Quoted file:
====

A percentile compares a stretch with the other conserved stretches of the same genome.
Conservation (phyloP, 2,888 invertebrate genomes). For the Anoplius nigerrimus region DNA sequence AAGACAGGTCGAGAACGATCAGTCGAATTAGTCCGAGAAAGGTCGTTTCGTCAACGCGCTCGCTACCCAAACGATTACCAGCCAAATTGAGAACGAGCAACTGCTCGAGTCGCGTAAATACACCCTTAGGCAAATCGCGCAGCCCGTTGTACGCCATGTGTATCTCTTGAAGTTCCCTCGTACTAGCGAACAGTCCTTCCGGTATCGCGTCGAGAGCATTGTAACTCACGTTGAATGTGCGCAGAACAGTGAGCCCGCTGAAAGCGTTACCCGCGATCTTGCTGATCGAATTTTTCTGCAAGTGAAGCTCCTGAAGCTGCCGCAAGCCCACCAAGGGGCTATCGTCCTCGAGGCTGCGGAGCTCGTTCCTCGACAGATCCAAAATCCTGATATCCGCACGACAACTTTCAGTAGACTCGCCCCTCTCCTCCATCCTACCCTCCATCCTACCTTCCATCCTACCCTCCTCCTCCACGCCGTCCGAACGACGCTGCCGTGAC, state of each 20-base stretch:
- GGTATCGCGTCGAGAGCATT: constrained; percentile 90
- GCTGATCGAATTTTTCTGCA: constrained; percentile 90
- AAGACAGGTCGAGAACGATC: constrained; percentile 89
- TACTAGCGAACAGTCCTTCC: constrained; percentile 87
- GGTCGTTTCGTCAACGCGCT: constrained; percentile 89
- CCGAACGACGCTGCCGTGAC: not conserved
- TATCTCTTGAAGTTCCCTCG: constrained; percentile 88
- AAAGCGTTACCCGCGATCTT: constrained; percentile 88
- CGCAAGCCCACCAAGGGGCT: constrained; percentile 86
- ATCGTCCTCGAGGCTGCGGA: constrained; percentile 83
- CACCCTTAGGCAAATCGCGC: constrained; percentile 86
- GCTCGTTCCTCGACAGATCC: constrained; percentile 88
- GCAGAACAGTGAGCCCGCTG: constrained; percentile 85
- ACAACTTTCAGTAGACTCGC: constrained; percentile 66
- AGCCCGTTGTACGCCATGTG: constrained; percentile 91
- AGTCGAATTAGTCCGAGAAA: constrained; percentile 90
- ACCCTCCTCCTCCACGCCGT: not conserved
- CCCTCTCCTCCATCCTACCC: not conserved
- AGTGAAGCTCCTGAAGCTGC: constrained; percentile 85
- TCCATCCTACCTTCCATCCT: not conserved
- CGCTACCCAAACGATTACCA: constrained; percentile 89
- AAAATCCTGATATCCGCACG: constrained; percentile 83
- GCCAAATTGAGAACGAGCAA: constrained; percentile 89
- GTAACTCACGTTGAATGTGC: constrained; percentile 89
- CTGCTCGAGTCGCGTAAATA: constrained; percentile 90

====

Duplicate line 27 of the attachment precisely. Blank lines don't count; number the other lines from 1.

- CTGCTCGAGTCGCGTAAATA: constrained; percentile 90